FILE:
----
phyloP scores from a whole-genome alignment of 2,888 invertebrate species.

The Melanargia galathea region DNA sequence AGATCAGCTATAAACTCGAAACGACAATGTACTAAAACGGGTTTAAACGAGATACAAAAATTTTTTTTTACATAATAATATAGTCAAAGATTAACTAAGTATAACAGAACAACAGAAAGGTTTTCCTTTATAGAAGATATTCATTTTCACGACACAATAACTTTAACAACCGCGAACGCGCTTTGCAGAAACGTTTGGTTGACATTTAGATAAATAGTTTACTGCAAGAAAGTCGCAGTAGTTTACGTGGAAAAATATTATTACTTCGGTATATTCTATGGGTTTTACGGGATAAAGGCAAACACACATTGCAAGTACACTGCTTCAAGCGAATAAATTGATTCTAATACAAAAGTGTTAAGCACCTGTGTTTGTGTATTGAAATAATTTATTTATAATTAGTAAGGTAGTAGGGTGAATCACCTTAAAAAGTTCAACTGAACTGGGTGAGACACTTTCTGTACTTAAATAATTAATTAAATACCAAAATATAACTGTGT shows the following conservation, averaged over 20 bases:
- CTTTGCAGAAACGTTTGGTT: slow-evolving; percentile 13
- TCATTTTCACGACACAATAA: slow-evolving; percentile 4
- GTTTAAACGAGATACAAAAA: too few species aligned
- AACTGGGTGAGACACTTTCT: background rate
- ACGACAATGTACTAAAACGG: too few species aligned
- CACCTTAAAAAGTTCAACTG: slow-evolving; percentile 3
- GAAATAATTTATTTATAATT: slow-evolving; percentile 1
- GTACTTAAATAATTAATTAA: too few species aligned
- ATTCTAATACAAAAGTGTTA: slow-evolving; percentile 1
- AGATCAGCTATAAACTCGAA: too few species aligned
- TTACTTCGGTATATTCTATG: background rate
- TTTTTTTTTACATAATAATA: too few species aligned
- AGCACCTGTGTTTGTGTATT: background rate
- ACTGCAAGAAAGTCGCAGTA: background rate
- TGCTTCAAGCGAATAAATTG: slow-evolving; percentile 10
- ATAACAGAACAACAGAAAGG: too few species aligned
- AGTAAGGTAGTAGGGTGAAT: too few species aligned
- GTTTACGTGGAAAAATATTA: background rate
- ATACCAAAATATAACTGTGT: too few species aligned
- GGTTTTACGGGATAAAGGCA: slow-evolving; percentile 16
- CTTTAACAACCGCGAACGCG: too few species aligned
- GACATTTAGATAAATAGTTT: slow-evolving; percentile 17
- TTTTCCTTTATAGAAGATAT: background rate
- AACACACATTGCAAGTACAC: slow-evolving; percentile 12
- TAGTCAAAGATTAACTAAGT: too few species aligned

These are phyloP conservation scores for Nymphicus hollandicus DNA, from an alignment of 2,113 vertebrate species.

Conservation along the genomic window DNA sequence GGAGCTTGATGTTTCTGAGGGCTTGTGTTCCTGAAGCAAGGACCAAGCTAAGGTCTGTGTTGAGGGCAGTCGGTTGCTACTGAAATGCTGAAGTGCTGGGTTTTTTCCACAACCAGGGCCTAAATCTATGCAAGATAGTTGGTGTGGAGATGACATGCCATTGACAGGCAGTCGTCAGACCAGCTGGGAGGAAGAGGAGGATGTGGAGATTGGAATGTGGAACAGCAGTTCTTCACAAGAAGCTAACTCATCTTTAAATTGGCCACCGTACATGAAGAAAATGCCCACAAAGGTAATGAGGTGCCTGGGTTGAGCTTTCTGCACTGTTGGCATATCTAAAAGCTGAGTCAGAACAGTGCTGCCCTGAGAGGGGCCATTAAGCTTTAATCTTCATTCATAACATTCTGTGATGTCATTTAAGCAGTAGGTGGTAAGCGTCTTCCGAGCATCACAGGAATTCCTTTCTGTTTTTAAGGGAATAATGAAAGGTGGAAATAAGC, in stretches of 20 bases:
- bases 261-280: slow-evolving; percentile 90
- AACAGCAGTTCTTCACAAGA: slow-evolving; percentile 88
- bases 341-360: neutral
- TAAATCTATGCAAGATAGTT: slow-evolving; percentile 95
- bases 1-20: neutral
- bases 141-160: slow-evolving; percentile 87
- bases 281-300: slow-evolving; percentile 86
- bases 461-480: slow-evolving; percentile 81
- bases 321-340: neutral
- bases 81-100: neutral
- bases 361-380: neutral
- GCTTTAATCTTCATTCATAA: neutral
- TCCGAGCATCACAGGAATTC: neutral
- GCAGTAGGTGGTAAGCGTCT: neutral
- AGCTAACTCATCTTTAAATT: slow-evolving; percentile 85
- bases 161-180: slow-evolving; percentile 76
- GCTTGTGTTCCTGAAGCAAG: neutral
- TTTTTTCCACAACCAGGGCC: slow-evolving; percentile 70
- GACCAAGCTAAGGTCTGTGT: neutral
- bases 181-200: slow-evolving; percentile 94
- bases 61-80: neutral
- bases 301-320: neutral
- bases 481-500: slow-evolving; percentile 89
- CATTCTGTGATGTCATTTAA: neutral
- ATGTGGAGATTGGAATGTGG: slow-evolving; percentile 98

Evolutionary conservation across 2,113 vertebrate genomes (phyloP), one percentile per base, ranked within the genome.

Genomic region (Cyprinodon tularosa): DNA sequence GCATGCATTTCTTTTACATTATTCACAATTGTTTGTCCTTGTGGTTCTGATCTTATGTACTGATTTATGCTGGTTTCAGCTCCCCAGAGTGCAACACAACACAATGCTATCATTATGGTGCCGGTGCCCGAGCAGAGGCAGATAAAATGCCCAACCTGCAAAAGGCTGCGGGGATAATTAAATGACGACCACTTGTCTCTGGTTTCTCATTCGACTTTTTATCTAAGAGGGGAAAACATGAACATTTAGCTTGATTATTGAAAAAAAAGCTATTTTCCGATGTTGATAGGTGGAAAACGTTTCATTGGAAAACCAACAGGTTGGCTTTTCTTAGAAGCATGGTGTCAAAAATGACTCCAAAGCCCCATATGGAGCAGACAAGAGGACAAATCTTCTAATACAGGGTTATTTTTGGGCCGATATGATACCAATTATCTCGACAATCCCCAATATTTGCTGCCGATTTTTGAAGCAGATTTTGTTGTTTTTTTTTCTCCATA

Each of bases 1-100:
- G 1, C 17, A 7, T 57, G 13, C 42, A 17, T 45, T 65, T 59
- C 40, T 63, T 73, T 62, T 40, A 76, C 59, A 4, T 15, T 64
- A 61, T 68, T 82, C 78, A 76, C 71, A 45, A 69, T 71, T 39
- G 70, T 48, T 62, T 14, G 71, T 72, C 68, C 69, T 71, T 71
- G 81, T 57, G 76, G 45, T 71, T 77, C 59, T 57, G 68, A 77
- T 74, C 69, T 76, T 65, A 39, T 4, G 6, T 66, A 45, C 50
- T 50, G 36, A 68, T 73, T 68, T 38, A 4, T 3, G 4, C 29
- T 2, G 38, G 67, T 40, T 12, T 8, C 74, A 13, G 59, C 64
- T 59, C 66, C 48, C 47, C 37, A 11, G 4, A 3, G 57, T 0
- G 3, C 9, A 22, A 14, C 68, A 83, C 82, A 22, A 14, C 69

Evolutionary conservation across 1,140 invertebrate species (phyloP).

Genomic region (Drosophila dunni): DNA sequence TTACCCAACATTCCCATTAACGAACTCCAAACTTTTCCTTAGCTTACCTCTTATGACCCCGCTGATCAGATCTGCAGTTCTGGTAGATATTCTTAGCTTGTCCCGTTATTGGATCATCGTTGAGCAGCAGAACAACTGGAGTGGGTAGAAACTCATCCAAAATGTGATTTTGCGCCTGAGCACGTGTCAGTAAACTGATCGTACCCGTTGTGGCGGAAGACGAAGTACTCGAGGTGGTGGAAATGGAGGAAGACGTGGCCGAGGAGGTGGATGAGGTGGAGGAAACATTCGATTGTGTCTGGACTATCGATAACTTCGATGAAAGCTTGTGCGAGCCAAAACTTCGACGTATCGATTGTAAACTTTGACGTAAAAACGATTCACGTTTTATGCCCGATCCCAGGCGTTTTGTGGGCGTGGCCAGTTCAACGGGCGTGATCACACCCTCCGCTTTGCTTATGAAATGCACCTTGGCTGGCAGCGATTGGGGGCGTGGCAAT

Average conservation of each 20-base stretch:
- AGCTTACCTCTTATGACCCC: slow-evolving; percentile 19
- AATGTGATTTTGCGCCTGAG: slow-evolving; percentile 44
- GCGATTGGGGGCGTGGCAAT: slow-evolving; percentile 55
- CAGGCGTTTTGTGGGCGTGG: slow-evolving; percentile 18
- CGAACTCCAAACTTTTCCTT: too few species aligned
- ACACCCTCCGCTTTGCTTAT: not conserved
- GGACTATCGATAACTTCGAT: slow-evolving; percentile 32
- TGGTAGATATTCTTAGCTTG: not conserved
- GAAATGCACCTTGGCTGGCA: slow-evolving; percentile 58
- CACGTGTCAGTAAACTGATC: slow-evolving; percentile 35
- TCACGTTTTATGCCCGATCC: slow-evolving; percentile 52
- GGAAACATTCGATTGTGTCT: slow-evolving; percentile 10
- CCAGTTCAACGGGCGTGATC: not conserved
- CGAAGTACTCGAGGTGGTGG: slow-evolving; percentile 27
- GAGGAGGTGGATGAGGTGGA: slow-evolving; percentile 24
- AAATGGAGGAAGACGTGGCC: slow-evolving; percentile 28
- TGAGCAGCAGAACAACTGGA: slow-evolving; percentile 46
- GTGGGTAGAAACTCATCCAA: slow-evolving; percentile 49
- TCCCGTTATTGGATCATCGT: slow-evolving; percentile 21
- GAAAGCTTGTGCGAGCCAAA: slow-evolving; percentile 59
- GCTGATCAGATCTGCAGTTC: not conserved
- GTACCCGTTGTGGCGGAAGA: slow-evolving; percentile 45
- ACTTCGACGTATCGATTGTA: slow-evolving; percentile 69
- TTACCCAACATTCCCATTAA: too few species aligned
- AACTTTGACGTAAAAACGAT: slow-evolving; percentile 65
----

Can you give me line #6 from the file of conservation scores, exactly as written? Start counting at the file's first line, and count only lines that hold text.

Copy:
- AACTGGGTGAGACACTTTCT: background rate